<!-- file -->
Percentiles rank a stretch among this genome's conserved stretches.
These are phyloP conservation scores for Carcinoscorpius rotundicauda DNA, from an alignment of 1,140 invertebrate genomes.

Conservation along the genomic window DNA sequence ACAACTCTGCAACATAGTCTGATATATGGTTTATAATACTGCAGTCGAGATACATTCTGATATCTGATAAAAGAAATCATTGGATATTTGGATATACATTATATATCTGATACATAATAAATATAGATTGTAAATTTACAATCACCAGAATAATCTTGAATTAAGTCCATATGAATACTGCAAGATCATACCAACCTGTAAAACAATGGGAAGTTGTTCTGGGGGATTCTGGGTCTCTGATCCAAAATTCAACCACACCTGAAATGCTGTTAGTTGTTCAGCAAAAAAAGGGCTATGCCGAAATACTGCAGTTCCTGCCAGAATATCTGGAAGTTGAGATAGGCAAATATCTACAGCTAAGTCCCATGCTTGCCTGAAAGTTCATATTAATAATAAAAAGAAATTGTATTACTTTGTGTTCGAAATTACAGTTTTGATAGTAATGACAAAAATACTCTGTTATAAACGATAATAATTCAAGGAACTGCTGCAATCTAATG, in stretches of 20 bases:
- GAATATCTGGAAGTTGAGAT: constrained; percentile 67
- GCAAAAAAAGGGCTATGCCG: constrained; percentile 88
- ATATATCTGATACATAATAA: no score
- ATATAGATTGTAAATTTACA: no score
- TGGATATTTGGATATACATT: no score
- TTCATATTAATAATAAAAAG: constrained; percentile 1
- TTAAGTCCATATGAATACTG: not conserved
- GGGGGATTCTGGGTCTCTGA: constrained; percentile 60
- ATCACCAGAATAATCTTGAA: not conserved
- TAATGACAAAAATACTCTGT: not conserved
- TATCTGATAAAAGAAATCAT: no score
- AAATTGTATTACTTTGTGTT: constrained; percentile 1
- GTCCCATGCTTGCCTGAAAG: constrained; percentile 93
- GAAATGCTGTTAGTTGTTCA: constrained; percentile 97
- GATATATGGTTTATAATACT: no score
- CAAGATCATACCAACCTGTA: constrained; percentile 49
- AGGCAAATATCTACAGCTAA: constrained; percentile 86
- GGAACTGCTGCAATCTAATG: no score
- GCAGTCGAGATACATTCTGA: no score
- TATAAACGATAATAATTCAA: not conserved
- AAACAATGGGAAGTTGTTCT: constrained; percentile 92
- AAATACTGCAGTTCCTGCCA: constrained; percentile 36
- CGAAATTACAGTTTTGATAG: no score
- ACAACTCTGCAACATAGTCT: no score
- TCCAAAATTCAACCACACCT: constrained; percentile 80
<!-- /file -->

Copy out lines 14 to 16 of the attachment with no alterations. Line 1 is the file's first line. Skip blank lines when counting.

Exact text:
- TATCTGATAAAAGAAATCAT: no score
- AAATTGTATTACTTTGTGTT: constrained; percentile 1
- GTCCCATGCTTGCCTGAAAG: constrained; percentile 93